• Brian Auger in Blind Date: Holy Modal Rounders: Side One of the Elektra album "The Moray Eels Eat The Holy Modal Rounders": "Freak out folk music, psychedelic folk...I should think that John Peel would play a section of it. It's the sort of strange thing he would play on his programme..."(link as above)
  • "Mothers - Provincial Success Story". Article on Birmingham club,"generally regarded as the leading blues and progressive club in the provinces" with Peel photo and quote;: "The people in Birmingham are lucky to have such a place..." (Link as above)
  • Mailbag; "So John Peel and Pete Drummond have the most boring voices on Radio One. Could it be that they have enough variation in their programmes and therefore have no need to sound exciting or initiate us in the mysteries of making shepherd's pie?..." (link as above)
  • June 7: News in brief; JP said to be host at the Cambrdige Midsummer Pop Festival; "a series of free concerts will be held from June 8-11". On same page, "Mayall at Bath"; JP to compere "an all-day Festival of Blues in Bath on June 28" [23]
  • Mailbag: Reader in Newcastle writes "If John Peel is not wanted on Radio One why not give him an hour on Radio Three" Also letter from Witchseason Productions' Anthea Joseph and Huw Price thanking those who responded with help after Fairport Convention's road accident - Peel among them (link as above)
  • June 14: "Riche Scores A Triumph". Review of Riche Havens concert at Royal Albert Hall (also on bill; Eclection, Caravan, Poet and the One Man Band; see Gigography 1969); "John Peel compered in his usual easy-going manner"[24]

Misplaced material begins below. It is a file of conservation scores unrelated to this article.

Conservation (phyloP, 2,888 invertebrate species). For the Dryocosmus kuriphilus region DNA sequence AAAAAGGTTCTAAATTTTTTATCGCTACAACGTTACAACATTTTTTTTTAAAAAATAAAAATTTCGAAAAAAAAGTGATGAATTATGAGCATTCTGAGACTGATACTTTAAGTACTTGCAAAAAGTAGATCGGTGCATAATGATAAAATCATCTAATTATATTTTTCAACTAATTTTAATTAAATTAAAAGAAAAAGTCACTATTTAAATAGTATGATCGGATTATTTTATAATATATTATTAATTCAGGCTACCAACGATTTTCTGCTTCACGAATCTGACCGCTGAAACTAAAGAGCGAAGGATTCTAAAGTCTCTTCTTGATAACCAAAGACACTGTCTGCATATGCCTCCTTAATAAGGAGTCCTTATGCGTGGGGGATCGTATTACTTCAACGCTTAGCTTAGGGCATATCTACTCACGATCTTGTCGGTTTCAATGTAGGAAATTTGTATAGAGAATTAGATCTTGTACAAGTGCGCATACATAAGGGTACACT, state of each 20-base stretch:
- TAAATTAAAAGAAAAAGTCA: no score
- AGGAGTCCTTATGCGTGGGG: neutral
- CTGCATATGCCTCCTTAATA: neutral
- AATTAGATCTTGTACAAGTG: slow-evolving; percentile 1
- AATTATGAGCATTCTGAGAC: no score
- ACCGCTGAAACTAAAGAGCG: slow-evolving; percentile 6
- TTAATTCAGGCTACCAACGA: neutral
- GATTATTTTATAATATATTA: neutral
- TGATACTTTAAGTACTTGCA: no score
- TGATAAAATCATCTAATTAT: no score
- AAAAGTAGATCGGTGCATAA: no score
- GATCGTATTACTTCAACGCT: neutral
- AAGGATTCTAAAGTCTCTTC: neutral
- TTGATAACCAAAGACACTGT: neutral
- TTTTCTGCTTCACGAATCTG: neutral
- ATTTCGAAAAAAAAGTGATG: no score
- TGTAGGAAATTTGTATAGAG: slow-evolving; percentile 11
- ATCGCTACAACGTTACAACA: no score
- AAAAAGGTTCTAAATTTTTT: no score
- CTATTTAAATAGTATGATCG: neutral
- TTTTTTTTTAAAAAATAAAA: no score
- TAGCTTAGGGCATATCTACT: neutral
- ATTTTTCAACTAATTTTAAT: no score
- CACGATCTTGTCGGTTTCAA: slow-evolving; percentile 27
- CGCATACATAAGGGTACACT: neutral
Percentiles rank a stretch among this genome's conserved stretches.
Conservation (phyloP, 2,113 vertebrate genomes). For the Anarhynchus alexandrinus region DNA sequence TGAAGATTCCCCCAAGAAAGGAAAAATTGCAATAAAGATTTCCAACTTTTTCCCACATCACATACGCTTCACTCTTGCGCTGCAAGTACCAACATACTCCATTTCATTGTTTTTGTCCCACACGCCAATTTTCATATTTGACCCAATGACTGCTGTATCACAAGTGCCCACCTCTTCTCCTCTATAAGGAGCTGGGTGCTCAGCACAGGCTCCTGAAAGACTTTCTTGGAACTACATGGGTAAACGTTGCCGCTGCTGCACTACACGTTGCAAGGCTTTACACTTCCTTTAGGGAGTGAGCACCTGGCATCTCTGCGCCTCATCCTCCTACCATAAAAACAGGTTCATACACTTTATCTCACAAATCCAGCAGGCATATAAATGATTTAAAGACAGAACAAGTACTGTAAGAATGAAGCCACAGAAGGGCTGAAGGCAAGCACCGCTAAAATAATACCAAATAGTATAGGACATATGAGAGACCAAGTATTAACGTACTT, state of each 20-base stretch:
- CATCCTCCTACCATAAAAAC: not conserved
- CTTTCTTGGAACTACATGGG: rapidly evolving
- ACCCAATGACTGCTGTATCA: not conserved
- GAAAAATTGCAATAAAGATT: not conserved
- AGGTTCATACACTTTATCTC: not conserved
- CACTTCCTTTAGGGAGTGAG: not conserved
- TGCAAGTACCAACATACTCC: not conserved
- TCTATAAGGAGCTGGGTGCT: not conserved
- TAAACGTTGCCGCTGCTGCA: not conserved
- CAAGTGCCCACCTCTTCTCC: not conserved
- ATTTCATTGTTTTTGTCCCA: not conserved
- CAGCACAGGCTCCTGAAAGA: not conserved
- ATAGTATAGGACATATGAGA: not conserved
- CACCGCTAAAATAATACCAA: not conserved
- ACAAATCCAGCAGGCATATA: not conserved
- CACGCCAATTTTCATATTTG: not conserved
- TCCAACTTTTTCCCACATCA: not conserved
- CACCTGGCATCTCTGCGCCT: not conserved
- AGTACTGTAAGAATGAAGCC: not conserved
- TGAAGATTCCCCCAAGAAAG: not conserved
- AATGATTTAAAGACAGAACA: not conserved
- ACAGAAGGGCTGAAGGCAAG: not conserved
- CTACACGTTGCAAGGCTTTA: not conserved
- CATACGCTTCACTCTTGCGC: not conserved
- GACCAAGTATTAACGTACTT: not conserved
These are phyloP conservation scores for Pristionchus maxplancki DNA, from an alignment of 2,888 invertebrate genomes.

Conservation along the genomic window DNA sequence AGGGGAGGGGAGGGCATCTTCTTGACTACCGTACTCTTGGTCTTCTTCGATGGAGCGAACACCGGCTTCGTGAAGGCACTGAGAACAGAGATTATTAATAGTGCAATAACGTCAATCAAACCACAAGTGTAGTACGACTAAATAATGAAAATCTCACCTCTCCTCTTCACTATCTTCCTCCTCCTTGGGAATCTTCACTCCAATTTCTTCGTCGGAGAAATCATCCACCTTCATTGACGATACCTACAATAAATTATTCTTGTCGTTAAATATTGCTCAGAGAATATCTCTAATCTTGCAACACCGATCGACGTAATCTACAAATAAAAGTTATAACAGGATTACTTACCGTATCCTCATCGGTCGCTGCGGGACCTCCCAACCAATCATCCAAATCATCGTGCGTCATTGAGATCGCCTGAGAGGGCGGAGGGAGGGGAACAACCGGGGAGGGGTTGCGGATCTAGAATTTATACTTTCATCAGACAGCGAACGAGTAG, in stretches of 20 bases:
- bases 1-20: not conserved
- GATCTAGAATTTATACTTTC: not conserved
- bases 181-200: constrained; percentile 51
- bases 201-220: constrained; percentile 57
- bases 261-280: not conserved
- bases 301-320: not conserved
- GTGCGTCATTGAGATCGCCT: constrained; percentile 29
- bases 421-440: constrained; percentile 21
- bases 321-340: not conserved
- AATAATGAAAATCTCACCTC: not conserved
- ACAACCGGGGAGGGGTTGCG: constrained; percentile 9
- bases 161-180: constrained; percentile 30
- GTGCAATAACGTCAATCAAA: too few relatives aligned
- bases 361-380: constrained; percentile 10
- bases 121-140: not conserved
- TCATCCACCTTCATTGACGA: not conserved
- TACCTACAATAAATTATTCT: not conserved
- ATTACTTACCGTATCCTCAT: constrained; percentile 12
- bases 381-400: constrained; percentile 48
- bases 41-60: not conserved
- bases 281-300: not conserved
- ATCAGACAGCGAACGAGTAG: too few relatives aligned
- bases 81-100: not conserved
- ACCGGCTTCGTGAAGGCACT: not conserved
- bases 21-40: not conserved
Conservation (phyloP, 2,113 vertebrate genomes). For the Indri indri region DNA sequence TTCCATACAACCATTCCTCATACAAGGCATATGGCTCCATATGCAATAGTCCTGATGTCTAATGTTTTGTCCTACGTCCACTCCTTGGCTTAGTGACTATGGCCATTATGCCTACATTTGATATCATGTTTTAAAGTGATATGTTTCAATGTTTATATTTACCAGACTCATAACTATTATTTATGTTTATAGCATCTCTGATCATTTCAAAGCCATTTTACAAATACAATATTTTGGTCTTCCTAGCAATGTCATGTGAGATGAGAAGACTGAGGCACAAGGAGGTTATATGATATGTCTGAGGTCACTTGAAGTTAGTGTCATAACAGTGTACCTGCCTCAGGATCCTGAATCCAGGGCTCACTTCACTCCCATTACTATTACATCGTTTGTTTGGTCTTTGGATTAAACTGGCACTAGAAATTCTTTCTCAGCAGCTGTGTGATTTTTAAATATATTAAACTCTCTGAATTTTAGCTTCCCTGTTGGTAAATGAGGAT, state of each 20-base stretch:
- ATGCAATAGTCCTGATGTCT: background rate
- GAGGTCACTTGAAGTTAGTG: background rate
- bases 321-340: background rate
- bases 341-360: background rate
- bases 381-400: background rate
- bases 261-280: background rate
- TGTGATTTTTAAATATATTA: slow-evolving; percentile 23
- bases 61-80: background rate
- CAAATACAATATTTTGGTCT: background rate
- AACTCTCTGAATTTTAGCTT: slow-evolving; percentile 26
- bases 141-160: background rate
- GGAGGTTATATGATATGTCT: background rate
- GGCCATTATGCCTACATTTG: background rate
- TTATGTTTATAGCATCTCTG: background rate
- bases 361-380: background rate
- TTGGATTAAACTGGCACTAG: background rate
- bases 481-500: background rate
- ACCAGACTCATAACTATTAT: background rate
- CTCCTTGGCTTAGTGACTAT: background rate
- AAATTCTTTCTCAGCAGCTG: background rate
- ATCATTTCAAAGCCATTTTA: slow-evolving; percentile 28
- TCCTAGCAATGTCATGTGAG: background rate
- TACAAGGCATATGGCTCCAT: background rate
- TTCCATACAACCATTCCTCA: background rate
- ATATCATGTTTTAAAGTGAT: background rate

• June 21: "Who Needs Radio One? MM writers air their grievances about the BBC's pop programme": Full-page feature.
  • Bob Dawbarn: "Thw awful, dead hand of the deejays lies over Radio One. There are, of course, two or three who care about the music and can even talk informatively about it - John Peel, Mike Raven and Pete Drummond, for example. But most of them might just as well be selling frozen peas...";
  • Royston Eldirdge: "John Peel is an acquired taste but I've acquired it now...";
  • Alan Walsh: "Deejays like Mike Raven, Pete Drummond and John Peel distribure information not 'personality', although Peel is showing signs of late of a sense of his own cult following..."
  • Also interview with Alan Freeman; "You know I think John Peel deserves full marks for what he brought to Radio One - I know that, in my case, I might not have progressed far enough to get into so much of today's music without him...Mind you I have a feeling that Peel has mellowed just a fraction without capitulating. But Thank God he came along" [25]
  • June 21: "The Pop Poll That Matters". Voting form for 1969 MM poll, with short article and Peel photo; "Over the past few years, one deejay has emerged head and shoulders above the rest in influence, popularity and integrity. John Peel's year as perhaps the most resoected deejay in the pop music business started when he was voted Top Disc Jockey in the Melody Maker Pop Poll" (link as above)
  • Interview with Famous Jug Band, who'd just released their first single; "The group have recorded for John Peel's Wednesday night show..." (link as above).
  • Ad: "Shurwood Management are very happy to represent Pete Drummond, John Peel, Johnnie Walker." All enquiries Clive Selwood" (plus phone number) (link as above)
  • June 28: Ad for Colosseum with numerous rave quotes from the press, including one from Peel's column in Petticoat magazine: "Saw Colosseum at Ronnie Scott's. What a treat! They were excellent."[26]
  • Mailbag; letter from reader (and future MM writer?) Colin Irwin, in praise of the Who's "Tommy": "A pop opera is a completely original idea and has done more to advance pop music and gain the respect of serious music admirers than all of John Peel's underground groups" (link as above)
  • July 5: Review by Chris Welch of Bath Blues Festival: "John Peel once again proved what a tremendous asset he is to any open air event, not merely as an informed compere, but as the man who can keep vast crowds cool and control the excesses of over zealous stewards". Peel also named in "The Raver" as DJ of the week (or any other week) for protecting Welch and "Lenzo Doggard" (possibly Record Mirror's Lon Goddard?) from the stewards. [27]